China forms new plan to seize world technology crown from U.S.

The Japan Times

Beijing is accelerating its bid for global leadership in key technologies, planning to pump more than a trillion dollars into the economy through the rollout of everything from wireless networks to artificial intelligence (AI). In the master plan backed by President Xi Jinping himself, China will invest an estimated $1.4 trillion over six years to 2025, calling on urban governments and private tech giants like Huawei Technologies Co. to deploy fifth generation wireless networks, install cameras and sensors and develop AI software that will underpin technologies from autonomous driving to automated factories and mass surveillance. The new infrastructure initiative is expected to drive mainly local giants, from Alibaba and Huawei to SenseTime Group Ltd., at the expense of U.S. companies. As tech-nationalism mounts, the investment drive will reduce China's dependence on foreign technology -- echoing objectives set forth previously in the Made in China 2025 program. Such initiatives have already drawn fierce criticism from the Trump administration, resulting in moves to block the rise of Chinese technology companies such as Huawei.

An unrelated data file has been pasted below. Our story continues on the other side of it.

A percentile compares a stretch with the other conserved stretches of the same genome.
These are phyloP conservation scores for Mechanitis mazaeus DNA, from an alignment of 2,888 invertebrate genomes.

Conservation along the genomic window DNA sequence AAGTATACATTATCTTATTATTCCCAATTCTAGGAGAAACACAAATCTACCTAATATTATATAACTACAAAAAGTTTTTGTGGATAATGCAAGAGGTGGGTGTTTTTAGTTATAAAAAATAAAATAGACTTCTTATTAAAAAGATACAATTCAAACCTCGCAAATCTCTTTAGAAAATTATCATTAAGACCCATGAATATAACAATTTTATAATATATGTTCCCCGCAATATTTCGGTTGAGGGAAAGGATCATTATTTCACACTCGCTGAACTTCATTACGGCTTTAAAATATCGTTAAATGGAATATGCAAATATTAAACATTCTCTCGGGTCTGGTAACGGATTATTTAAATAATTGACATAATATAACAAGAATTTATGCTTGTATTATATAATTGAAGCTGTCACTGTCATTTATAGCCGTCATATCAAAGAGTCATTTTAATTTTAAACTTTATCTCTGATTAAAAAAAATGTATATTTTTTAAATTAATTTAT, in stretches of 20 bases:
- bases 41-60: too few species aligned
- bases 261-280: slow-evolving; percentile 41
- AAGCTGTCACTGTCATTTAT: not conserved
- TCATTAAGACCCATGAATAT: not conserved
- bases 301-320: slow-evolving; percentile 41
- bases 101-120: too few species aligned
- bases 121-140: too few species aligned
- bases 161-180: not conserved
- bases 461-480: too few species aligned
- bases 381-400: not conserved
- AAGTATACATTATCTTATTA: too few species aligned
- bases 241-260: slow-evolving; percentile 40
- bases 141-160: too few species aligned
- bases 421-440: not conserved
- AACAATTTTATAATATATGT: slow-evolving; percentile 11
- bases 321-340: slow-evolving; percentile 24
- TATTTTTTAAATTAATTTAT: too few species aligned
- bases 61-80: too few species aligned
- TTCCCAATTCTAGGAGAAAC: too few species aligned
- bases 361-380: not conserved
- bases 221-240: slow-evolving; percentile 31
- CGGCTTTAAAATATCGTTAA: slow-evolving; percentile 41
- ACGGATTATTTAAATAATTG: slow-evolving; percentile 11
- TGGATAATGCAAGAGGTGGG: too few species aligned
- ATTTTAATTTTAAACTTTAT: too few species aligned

Council Post: Connecting Everything For The Ultimate Experience

#artificialintelligence

Lately, I feel like my home-office chair doesn't understand me, which is disappointing given all the time we're spending hunkered down together. If only my chair was aware of my current situation: endless hours of videoconferencing, limited exercise, fitful sleep, a stiff back. Any time our regular routine undergoes a major disruption, everything feels off-kilter. Working from home is a big change for many of us, but opportunities exist for new experiences enabled by an array of increasingly smart devices. What if these devices could sense something was out of balance and collaborated on how to make us feel better?